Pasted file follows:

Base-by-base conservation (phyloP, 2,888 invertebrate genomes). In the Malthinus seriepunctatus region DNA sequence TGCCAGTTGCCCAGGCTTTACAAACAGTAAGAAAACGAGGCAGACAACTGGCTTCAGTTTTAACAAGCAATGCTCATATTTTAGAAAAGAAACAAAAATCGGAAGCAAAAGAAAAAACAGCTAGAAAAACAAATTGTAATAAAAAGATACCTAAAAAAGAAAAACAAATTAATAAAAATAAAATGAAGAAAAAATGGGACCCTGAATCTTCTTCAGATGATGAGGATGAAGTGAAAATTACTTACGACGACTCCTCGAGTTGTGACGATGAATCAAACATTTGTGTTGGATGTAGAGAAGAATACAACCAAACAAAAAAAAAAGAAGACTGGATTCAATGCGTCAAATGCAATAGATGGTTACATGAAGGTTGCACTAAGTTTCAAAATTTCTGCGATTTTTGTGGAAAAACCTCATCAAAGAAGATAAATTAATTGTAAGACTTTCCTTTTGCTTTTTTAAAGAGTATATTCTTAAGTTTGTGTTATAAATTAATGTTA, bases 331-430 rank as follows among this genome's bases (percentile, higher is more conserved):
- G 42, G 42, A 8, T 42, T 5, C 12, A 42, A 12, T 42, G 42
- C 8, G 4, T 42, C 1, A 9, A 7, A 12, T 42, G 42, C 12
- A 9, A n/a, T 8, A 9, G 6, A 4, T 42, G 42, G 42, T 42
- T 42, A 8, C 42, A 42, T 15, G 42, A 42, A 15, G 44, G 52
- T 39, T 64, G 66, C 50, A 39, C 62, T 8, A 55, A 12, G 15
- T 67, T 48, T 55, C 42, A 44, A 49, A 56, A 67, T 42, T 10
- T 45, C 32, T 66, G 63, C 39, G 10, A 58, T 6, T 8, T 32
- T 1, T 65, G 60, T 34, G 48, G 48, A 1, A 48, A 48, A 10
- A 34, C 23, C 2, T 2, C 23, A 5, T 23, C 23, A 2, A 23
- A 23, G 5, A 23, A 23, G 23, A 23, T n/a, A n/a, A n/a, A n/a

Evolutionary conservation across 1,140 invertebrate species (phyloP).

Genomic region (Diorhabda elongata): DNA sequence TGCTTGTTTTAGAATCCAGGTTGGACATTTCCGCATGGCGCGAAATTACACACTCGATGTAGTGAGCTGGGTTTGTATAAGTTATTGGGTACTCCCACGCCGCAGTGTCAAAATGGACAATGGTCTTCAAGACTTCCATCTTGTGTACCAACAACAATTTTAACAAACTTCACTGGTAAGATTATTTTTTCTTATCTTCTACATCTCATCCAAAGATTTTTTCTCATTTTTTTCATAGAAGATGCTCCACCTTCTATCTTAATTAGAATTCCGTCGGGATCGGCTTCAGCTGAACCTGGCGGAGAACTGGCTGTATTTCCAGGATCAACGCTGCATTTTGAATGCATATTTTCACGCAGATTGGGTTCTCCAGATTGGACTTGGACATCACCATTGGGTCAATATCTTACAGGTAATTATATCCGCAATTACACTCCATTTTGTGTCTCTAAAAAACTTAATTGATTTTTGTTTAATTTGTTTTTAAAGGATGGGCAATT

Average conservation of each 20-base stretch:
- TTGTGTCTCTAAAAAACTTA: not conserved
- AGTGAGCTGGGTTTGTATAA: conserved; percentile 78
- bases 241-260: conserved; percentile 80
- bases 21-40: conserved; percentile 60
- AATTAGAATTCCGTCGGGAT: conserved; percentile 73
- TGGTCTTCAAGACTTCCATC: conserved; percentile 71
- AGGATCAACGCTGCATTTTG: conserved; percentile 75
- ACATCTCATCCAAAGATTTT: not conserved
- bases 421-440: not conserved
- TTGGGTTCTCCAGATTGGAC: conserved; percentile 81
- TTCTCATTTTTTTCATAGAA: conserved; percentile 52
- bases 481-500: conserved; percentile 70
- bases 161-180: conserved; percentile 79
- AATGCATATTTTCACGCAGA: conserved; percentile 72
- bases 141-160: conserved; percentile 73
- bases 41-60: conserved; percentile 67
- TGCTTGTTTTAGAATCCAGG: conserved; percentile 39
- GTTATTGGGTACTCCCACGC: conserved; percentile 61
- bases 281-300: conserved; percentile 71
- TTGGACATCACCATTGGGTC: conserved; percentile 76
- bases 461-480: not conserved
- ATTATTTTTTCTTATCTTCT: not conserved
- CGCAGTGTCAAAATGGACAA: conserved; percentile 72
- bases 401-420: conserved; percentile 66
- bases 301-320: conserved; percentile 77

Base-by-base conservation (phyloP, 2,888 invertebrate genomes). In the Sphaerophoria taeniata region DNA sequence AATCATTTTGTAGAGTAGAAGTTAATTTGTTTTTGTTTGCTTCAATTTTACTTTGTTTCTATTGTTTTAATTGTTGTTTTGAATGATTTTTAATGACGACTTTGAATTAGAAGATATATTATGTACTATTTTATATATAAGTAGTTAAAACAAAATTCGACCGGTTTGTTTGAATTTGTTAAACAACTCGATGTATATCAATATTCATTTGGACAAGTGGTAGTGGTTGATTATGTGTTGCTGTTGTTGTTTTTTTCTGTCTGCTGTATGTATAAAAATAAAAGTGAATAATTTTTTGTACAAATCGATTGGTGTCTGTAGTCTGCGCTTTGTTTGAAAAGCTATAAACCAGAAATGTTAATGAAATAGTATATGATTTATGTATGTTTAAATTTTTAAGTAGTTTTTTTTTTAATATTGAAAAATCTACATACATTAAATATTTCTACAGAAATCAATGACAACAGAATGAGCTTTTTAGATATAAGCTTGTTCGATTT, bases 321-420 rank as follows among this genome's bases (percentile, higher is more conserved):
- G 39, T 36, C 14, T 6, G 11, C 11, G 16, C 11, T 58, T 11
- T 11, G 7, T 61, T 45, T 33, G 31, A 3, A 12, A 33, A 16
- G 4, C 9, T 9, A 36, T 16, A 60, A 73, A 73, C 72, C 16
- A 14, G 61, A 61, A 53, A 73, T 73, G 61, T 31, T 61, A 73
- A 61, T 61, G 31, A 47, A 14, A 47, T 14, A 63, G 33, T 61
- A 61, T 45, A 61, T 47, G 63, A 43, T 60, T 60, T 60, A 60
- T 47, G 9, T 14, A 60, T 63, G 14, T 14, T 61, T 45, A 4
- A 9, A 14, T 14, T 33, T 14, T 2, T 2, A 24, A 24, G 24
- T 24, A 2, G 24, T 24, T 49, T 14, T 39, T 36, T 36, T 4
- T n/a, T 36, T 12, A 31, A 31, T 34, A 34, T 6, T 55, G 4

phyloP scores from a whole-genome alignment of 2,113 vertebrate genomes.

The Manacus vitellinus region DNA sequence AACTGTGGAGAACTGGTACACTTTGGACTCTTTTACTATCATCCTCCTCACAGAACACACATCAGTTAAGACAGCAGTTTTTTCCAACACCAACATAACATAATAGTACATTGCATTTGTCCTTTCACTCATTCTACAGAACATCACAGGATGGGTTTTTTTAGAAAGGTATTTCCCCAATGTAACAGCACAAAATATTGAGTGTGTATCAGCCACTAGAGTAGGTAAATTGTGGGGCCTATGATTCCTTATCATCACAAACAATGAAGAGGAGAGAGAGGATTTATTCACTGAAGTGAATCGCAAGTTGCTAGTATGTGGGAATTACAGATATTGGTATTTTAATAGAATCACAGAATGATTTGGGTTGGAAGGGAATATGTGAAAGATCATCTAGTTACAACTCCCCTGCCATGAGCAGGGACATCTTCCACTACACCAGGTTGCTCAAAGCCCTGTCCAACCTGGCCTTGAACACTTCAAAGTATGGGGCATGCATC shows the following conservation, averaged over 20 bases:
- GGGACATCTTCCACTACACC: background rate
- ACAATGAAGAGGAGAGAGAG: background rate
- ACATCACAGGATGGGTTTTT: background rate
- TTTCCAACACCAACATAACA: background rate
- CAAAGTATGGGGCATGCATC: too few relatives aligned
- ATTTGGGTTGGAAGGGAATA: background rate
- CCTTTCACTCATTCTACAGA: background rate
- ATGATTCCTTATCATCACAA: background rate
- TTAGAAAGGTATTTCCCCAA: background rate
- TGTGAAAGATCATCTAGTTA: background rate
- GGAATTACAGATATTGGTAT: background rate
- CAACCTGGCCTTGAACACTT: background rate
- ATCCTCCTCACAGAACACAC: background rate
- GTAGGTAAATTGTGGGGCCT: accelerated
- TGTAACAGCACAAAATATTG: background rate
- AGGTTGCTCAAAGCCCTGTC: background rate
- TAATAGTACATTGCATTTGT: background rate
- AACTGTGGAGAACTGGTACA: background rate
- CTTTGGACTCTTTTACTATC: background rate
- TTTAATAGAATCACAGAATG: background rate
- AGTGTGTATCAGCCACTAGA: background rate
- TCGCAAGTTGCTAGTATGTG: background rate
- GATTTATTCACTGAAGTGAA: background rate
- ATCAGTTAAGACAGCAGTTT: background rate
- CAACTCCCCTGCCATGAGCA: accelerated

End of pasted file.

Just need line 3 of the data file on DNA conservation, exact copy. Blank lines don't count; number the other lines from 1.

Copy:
- C 8, G 4, T 42, C 1, A 9, A 7, A 12, T 42, G 42, C 12